Clementine, Clementine—? I tried to make my panicked voice sound cheerful. I saw a little slip of gray dash under a pile of lumber in the back corner of the workshop, and I chased after her. Right above us, I knew, the wall was on fire, with the propane tank nearby. I tried to calm myself so she would not bolt again. I edged toward her—it’s okay, baby, it’s okay—then scooped her up and ran back to the entry, leaving the computer behind as I took her outside, too, and tossed her into the car with her sister.

Back inside now—where is Steve?

We found each other on the stairs. I’ve got the cats, I said. We ran outside. We needed a phone. The line was dead, our cell phones never worked well at our house, and anyway they were now somewhere inside a burning building.

I’ll take my car to the Hanover fire station, Steve said. I can be there in six minutes.

I’ll take mine north, I said, and grabbed my keys, sidling into the car, careful not to let the cats escape.

My house is on fire, my house is on fire. This will be something, though, something to write about. Where did that thought come from? I was addled by fear, by wine and adrenaline, by whatever chemicals the body produces in response to terror.

I raced the two miles north to town, my hazards flashing, looking for a light, for some indication of power and phone. I tore through the small village and out the other side to the volunteer fire station, hoping that maybe, maybe, because of the storms, someone might be within. But all was blackness, empty.

C’mon, c’mon—Somebody! I laid on the horn in sheer frustration, wheeling the car around and heading back into town.

Then, there: a car idling in a driveway, a feeble light inside the house. I pulled in and parked, leaving the car running for its headlights, and got out quickly. A woman was standing at the door with a small child slung on her hip, perhaps just leaving, or just arriving home.

Excuse me—I’m sorry! I need a phone—my house is on fire!

Her face registered her surprise and horror as she quickly led me inside. She dialed 911, then handed me the phone.

I could be anyone, I thought. This could be some weird, elaborate ruse, but this woman trusts me. Why?

The dispatcher swiftly took my details. They’re on their way, he promised.

What happens next?

My brother-in-law is on the Fast Squad, the woman offered. Should I call him, too?

Yes, of course. Thank you. Thank you. And as she placed the call, I worried I was upsetting her child, who was now clinging to her pant leg, looking scared. She hung up. They already know about it, she said. Can I do anything else—?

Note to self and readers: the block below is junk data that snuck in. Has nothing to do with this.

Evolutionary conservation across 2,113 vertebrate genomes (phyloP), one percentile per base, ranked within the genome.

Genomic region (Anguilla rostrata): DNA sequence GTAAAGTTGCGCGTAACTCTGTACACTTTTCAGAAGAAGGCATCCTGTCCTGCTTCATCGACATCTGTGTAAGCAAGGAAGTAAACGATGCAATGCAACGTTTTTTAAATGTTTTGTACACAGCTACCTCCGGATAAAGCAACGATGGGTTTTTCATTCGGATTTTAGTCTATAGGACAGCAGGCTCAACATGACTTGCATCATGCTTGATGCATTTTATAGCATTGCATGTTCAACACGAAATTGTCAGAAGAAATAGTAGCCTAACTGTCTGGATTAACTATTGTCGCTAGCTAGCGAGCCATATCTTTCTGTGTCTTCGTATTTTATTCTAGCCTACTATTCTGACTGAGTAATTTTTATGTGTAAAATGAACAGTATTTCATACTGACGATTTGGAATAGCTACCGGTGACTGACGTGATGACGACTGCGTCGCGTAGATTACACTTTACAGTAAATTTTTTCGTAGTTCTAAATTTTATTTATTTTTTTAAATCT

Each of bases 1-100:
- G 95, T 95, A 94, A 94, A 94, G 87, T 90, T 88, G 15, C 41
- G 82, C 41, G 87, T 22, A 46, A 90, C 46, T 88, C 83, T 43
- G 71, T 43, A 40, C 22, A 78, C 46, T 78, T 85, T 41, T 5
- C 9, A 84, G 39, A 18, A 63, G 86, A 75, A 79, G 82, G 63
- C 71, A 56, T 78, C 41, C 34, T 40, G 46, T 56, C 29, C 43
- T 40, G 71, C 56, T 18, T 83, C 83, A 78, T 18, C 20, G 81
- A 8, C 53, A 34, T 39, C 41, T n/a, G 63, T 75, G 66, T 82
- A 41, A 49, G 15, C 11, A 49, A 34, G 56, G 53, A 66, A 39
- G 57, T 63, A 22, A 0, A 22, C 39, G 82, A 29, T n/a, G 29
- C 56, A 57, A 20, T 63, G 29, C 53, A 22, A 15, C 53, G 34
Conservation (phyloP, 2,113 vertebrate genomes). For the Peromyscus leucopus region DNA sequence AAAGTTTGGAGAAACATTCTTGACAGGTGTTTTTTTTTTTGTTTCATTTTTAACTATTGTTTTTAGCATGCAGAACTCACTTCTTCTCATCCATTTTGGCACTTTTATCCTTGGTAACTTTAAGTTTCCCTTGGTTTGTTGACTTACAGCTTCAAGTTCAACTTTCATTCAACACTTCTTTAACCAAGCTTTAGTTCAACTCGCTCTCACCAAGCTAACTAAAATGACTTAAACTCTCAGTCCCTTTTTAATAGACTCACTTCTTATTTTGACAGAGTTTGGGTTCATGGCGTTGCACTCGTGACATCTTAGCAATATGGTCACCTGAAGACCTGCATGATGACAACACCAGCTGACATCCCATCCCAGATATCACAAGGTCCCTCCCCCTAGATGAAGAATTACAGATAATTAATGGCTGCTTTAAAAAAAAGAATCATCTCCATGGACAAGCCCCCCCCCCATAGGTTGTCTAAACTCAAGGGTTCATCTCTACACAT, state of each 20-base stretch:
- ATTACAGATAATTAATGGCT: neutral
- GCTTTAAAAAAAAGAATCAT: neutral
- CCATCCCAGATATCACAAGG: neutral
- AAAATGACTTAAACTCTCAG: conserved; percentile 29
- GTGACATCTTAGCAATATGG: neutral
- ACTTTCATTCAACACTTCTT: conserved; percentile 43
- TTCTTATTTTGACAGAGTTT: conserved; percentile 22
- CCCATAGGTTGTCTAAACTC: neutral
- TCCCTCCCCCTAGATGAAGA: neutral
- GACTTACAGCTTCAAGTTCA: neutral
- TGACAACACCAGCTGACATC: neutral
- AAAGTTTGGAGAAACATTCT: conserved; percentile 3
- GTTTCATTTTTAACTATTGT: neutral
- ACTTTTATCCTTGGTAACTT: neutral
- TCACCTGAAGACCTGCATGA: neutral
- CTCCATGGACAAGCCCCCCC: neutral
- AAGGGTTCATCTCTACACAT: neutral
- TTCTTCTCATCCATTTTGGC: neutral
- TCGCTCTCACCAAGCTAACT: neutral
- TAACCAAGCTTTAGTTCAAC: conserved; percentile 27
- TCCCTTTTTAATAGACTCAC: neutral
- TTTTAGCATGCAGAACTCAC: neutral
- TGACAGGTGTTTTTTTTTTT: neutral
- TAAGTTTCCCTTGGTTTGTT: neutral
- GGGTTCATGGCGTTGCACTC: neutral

No, no. Thank you, I said, turning for the door. I’m so sorry I scared your child. And with that I bolted back to the car, my heart still pounding, the woman shouting Good luck! behind me.

The kittens were hiding under the seats now as I sped back through town and turned up the short pitch of road to our house, not certain what I would find—a towering blaze?

No, but more smoke, now, and a large pickup truck in the driveway. A man with a flashlight was circling the house. I parked the car on the lawn and hailed him.

I’m the fire chief, he shouted back. And suddenly behind me the first fire truck roared up and swung confidently into our narrow driveway. Out poured the crew, who confabbed with the chief before leaping into action. They set up lights, started hauling out ladders and hoses and hand tools. And then another fire truck pulled up, the air brakes screaming and spitting to a stop in the road out front, and behind it another, and another, and now the lot was swarming with personnel—professionals in suits and helmets, and volunteers in plain clothes, the men and women who had left their houses and their spouses and their Saturday parties and late night work shifts to come to our rescue.

The chief was shouting orders. How had he gotten here so quickly? One of the volunteers, a neighbor, gave me a hug. Smoke was pouring now from the front of the house through the attic’s gable vent.

I could not regain my bearings. Time seemed an elastic thing, stretching open and closed as each key event in this narrative unfolded. It felt like an eternity since Steve and I had parted—he pointed south and I pointed north—and yet it could not have been more than twenty minutes. My mind was reaching to comprehend, pushing against the thin membrane that separates what is real from what is imagined. My panic was receding, and with it my emotions emptying cleanly out, and in this numbing shock I began to feel no fear, no sadness or anger. Both past and future seemed vague and distant, unmoored from now. My whole goal was simply to act, respond, survive.

Where’s Steve?

And then he suddenly appeared, hastening up the road on foot, as the fire trucks had made it completely impassible. We hugged, and the chief broke from his crew to call us over.

I’ve assumed possession of the house, he informed us. (We later learned this is standard practice in an emergency. The head of the response team, not the owners, makes all decisions.) His crew was working to contain the fire, and then would chase it along the walls and ceiling to make sure it hadn’t walked.

Did you find the extinguishers? Steve asked him.

Extinguishers? I thought. What extinguishers?